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Pilot refuses to fly two Muslim men to tolerance conference

By Kase Wickman
Saturday, May 7, 2011 11:13 EDT
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Two Muslim men were removed from a flight bound for North Carolina before the plane took off Friday, reportedly because they were clad in traditional Muslim garb, making the pilot and other passengers uncomfortable.

The two men, Masudur Rahman and Mohamed Zaghloul, are both imams and were headed to a conference to discuss Islamophobia — fear of Islam — and tolerance with other religious leaders.

Rahman compared his plight to the Civil Rights movement, and told a CNN affiliate, “That history I found today in that plane, and it shouldn’t happen with any other person,” he said.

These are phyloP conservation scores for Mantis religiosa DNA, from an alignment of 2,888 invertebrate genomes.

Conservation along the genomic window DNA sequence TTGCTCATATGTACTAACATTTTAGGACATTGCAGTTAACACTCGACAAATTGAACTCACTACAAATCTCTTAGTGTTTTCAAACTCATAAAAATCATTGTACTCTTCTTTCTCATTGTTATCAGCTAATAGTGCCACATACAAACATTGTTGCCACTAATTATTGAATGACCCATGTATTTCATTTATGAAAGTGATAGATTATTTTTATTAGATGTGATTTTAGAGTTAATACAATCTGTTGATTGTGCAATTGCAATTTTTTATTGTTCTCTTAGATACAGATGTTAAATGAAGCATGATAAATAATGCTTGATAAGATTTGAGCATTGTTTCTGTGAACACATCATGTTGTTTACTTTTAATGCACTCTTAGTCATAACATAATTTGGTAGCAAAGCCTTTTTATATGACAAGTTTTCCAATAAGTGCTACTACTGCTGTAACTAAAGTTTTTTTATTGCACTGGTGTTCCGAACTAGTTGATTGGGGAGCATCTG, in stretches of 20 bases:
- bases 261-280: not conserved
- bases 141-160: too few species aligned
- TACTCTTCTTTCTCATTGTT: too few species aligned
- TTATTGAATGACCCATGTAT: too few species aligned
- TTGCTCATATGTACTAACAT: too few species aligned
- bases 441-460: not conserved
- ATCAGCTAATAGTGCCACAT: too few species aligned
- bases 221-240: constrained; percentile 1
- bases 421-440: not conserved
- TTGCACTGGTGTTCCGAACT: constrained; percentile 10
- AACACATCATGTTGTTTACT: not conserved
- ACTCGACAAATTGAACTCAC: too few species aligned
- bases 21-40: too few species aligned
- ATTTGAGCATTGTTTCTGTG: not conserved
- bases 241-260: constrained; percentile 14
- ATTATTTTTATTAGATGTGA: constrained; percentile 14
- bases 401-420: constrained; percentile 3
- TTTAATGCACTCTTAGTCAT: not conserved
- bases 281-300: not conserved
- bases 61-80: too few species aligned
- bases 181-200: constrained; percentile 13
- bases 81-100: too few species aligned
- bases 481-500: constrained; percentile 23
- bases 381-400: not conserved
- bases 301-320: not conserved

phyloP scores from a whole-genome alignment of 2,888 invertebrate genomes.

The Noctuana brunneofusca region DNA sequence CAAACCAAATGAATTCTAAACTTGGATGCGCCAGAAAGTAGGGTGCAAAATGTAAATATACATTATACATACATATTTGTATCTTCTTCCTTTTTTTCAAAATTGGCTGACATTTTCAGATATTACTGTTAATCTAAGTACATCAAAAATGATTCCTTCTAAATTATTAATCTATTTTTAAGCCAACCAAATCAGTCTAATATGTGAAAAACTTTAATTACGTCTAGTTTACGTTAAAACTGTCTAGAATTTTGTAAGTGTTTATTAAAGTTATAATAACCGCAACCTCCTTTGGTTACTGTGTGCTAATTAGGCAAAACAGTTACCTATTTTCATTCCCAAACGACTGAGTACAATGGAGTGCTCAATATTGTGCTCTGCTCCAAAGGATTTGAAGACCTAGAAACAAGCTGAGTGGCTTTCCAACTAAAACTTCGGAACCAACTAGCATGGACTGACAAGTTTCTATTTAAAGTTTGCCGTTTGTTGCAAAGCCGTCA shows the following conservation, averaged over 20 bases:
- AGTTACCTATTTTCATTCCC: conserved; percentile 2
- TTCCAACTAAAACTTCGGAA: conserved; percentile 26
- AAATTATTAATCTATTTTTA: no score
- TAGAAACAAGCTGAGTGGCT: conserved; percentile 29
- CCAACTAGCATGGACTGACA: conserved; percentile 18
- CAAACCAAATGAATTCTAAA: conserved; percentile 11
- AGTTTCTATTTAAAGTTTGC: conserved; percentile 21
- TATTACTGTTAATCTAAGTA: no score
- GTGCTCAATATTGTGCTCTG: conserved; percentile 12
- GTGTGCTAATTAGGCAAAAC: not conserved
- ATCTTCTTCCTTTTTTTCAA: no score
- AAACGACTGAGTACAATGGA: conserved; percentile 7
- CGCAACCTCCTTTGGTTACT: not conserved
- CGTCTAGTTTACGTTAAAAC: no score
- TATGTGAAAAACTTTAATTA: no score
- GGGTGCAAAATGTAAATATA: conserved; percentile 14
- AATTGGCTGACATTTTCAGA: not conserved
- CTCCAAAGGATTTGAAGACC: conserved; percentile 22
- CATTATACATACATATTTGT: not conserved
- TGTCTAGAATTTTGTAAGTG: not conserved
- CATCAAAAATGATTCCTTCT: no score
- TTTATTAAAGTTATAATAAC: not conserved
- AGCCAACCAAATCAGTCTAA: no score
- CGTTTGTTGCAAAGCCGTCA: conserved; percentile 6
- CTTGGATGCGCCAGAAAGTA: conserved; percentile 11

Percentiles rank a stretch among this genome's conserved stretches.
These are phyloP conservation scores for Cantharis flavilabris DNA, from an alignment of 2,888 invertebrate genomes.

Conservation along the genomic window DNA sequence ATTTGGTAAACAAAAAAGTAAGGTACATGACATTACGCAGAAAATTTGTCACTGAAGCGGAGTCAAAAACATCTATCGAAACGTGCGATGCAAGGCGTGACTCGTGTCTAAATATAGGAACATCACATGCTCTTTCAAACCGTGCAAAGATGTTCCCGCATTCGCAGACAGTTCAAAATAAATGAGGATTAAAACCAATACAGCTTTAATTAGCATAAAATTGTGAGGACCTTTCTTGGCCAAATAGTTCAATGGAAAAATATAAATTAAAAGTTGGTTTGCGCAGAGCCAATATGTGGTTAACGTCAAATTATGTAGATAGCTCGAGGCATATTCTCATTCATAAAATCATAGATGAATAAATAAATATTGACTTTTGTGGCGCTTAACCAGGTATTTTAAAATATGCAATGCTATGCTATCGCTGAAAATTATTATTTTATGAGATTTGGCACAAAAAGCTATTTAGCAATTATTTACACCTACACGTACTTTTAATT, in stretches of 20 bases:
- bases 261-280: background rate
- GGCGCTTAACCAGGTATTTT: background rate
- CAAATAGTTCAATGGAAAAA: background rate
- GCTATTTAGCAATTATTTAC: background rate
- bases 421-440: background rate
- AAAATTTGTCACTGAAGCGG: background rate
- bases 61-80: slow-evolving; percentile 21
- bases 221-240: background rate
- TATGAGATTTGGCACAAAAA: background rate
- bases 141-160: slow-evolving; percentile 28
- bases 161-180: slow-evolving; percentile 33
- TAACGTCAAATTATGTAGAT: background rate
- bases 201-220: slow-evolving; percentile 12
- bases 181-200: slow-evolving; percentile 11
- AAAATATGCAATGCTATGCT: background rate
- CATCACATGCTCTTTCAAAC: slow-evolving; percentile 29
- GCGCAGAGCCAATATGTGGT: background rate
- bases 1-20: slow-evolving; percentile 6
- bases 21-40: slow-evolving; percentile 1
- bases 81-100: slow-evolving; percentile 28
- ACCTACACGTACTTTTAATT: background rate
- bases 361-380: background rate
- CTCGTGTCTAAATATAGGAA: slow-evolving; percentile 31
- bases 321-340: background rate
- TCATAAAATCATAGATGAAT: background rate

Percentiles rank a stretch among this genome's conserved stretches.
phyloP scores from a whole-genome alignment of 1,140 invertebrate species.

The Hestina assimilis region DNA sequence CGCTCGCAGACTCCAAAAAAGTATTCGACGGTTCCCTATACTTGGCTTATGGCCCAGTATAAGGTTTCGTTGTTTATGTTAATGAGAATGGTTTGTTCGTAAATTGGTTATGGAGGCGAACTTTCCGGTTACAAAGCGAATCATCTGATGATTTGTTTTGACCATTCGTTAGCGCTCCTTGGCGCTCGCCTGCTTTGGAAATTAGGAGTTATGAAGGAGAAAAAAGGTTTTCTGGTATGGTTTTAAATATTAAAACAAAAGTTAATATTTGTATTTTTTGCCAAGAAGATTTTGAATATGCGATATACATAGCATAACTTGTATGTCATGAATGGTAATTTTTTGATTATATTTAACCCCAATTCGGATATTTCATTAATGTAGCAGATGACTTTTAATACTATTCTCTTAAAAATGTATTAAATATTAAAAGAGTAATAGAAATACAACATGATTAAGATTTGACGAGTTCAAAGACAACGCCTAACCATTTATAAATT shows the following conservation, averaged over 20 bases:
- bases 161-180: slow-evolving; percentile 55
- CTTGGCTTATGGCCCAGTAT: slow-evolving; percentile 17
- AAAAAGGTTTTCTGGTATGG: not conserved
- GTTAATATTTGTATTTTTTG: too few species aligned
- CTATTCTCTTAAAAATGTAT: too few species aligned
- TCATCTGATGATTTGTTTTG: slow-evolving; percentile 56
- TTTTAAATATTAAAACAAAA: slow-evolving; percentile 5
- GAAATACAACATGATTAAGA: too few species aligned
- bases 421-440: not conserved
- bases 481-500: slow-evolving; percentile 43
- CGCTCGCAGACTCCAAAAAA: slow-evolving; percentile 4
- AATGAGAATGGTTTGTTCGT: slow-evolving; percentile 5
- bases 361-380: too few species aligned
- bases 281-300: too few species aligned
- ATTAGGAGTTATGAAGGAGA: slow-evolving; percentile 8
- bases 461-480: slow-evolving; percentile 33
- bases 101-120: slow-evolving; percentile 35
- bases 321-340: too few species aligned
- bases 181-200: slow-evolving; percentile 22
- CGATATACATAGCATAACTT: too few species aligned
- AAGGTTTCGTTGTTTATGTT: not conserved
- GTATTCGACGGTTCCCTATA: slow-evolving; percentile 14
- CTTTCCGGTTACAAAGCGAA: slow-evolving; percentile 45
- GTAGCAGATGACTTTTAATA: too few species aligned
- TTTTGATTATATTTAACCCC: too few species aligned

The men have contacted the Council on American-Islamic Relations, which said the case will be pursued.

Ibrahim Hooper, a spokesman for the group, said that the men had gone through multiple security checks and gotten on the plane, but that the pilot had taxied it back to the gate.

Transportation Security Administration “came on and pulled them off and said the pilot was refusing to fly with them because passengers were uncomfortable with them,” Hooper said. Rahman and Zaghloul were re-screened and still didn’t present any threat, but the pilot “absolutely refused” to fly them on the plane.

Representatives for Atlantic Southeast Airlines, which operated the Memphis-Charlotte flight, said that the incident was under investigation, and that the men had been offered seats on another flight.

Kase Wickman
Kase Wickman
Kase Wickman is a reporter for Raw Story. She holds a journalism degree from Boston University and grew up in Eugene, OR. Her work has been featured in The Boston Globe, Village Voice Media, The Christian Science Monitor, The Houston Chronicle and on NPR, among others. She lives in New York City and tweets from @kasewickman.
 
 
 
 
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